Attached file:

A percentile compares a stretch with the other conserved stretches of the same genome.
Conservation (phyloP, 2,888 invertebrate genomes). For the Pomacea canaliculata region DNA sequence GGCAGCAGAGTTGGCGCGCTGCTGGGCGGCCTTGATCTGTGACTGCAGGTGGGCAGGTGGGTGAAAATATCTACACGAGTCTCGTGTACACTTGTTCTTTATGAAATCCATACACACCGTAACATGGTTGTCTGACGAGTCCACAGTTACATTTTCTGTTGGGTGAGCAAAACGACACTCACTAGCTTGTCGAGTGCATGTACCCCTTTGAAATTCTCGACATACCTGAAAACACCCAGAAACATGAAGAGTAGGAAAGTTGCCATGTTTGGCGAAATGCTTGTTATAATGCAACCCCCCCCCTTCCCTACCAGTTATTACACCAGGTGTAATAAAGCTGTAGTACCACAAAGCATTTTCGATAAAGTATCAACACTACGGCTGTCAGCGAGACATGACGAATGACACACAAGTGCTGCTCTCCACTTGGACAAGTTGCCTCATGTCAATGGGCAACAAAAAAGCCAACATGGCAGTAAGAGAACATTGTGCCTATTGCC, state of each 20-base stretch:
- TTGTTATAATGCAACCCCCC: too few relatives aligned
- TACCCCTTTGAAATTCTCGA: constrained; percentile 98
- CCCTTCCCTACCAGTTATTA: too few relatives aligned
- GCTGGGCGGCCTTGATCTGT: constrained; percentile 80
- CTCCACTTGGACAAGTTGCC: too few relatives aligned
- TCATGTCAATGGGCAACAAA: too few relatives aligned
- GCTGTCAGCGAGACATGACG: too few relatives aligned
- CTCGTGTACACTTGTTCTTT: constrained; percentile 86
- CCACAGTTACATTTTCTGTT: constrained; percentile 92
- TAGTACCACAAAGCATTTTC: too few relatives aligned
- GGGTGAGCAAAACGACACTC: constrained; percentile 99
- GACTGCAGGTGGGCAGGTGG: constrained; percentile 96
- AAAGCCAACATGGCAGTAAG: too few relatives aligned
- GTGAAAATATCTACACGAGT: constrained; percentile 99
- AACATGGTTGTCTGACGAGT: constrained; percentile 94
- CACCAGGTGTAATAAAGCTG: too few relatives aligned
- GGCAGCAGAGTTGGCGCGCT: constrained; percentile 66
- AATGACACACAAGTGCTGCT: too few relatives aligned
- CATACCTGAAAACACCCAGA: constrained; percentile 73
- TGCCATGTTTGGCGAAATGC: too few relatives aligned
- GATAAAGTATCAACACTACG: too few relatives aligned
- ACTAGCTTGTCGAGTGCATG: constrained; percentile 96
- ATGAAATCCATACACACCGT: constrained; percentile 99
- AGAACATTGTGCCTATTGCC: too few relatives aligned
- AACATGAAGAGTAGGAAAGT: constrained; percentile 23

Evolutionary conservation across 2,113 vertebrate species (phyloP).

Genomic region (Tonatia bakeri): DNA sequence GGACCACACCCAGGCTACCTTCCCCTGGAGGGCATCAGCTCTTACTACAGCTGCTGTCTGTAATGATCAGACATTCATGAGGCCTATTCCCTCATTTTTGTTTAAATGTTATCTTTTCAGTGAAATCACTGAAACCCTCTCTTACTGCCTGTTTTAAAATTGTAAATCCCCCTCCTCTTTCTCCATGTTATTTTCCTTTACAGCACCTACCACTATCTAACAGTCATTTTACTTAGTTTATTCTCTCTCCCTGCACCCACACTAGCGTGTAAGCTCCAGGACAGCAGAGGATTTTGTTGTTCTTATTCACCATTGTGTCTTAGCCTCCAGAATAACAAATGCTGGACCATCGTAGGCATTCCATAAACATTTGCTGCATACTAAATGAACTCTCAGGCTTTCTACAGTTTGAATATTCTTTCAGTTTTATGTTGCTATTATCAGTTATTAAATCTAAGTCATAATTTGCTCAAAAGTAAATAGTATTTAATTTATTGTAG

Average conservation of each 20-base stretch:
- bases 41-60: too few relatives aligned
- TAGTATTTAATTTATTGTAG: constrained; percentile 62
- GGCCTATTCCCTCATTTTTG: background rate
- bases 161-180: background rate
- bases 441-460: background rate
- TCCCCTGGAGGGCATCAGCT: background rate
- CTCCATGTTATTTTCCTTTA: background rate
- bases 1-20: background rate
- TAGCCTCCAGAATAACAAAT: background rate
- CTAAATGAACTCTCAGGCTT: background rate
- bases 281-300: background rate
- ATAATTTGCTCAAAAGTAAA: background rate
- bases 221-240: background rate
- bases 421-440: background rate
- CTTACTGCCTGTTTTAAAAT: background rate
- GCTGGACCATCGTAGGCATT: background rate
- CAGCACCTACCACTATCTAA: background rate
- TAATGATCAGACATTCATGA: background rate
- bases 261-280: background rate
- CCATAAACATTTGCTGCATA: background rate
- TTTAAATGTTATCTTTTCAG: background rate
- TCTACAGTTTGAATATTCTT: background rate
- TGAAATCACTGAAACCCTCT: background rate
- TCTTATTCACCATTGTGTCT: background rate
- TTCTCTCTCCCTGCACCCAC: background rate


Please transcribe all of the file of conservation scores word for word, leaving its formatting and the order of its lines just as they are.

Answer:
A percentile compares a stretch with the other conserved stretches of the same genome.
Conservation (phyloP, 2,888 invertebrate genomes). For the Pomacea canaliculata region DNA sequence GGCAGCAGAGTTGGCGCGCTGCTGGGCGGCCTTGATCTGTGACTGCAGGTGGGCAGGTGGGTGAAAATATCTACACGAGTCTCGTGTACACTTGTTCTTTATGAAATCCATACACACCGTAACATGGTTGTCTGACGAGTCCACAGTTACATTTTCTGTTGGGTGAGCAAAACGACACTCACTAGCTTGTCGAGTGCATGTACCCCTTTGAAATTCTCGACATACCTGAAAACACCCAGAAACATGAAGAGTAGGAAAGTTGCCATGTTTGGCGAAATGCTTGTTATAATGCAACCCCCCCCCTTCCCTACCAGTTATTACACCAGGTGTAATAAAGCTGTAGTACCACAAAGCATTTTCGATAAAGTATCAACACTACGGCTGTCAGCGAGACATGACGAATGACACACAAGTGCTGCTCTCCACTTGGACAAGTTGCCTCATGTCAATGGGCAACAAAAAAGCCAACATGGCAGTAAGAGAACATTGTGCCTATTGCC, state of each 20-base stretch:
- TTGTTATAATGCAACCCCCC: too few relatives aligned
- TACCCCTTTGAAATTCTCGA: constrained; percentile 98
- CCCTTCCCTACCAGTTATTA: too few relatives aligned
- GCTGGGCGGCCTTGATCTGT: constrained; percentile 80
- CTCCACTTGGACAAGTTGCC: too few relatives aligned
- TCATGTCAATGGGCAACAAA: too few relatives aligned
- GCTGTCAGCGAGACATGACG: too few relatives aligned
- CTCGTGTACACTTGTTCTTT: constrained; percentile 86
- CCACAGTTACATTTTCTGTT: constrained; percentile 92
- TAGTACCACAAAGCATTTTC: too few relatives aligned
- GGGTGAGCAAAACGACACTC: constrained; percentile 99
- GACTGCAGGTGGGCAGGTGG: constrained; percentile 96
- AAAGCCAACATGGCAGTAAG: too few relatives aligned
- GTGAAAATATCTACACGAGT: constrained; percentile 99
- AACATGGTTGTCTGACGAGT: constrained; percentile 94
- CACCAGGTGTAATAAAGCTG: too few relatives aligned
- GGCAGCAGAGTTGGCGCGCT: constrained; percentile 66
- AATGACACACAAGTGCTGCT: too few relatives aligned
- CATACCTGAAAACACCCAGA: constrained; percentile 73
- TGCCATGTTTGGCGAAATGC: too few relatives aligned
- GATAAAGTATCAACACTACG: too few relatives aligned
- ACTAGCTTGTCGAGTGCATG: constrained; percentile 96
- ATGAAATCCATACACACCGT: constrained; percentile 99
- AGAACATTGTGCCTATTGCC: too few relatives aligned
- AACATGAAGAGTAGGAAAGT: constrained; percentile 23

Evolutionary conservation across 2,113 vertebrate species (phyloP).

Genomic region (Tonatia bakeri): DNA sequence GGACCACACCCAGGCTACCTTCCCCTGGAGGGCATCAGCTCTTACTACAGCTGCTGTCTGTAATGATCAGACATTCATGAGGCCTATTCCCTCATTTTTGTTTAAATGTTATCTTTTCAGTGAAATCACTGAAACCCTCTCTTACTGCCTGTTTTAAAATTGTAAATCCCCCTCCTCTTTCTCCATGTTATTTTCCTTTACAGCACCTACCACTATCTAACAGTCATTTTACTTAGTTTATTCTCTCTCCCTGCACCCACACTAGCGTGTAAGCTCCAGGACAGCAGAGGATTTTGTTGTTCTTATTCACCATTGTGTCTTAGCCTCCAGAATAACAAATGCTGGACCATCGTAGGCATTCCATAAACATTTGCTGCATACTAAATGAACTCTCAGGCTTTCTACAGTTTGAATATTCTTTCAGTTTTATGTTGCTATTATCAGTTATTAAATCTAAGTCATAATTTGCTCAAAAGTAAATAGTATTTAATTTATTGTAG

Average conservation of each 20-base stretch:
- bases 41-60: too few relatives aligned
- TAGTATTTAATTTATTGTAG: constrained; percentile 62
- GGCCTATTCCCTCATTTTTG: background rate
- bases 161-180: background rate
- bases 441-460: background rate
- TCCCCTGGAGGGCATCAGCT: background rate
- CTCCATGTTATTTTCCTTTA: background rate
- bases 1-20: background rate
- TAGCCTCCAGAATAACAAAT: background rate
- CTAAATGAACTCTCAGGCTT: background rate
- bases 281-300: background rate
- ATAATTTGCTCAAAAGTAAA: background rate
- bases 221-240: background rate
- bases 421-440: background rate
- CTTACTGCCTGTTTTAAAAT: background rate
- GCTGGACCATCGTAGGCATT: background rate
- CAGCACCTACCACTATCTAA: background rate
- TAATGATCAGACATTCATGA: background rate
- bases 261-280: background rate
- CCATAAACATTTGCTGCATA: background rate
- TTTAAATGTTATCTTTTCAG: background rate
- TCTACAGTTTGAATATTCTT: background rate
- TGAAATCACTGAAACCCTCT: background rate
- TCTTATTCACCATTGTGTCT: background rate
- TTCTCTCTCCCTGCACCCAC: background rate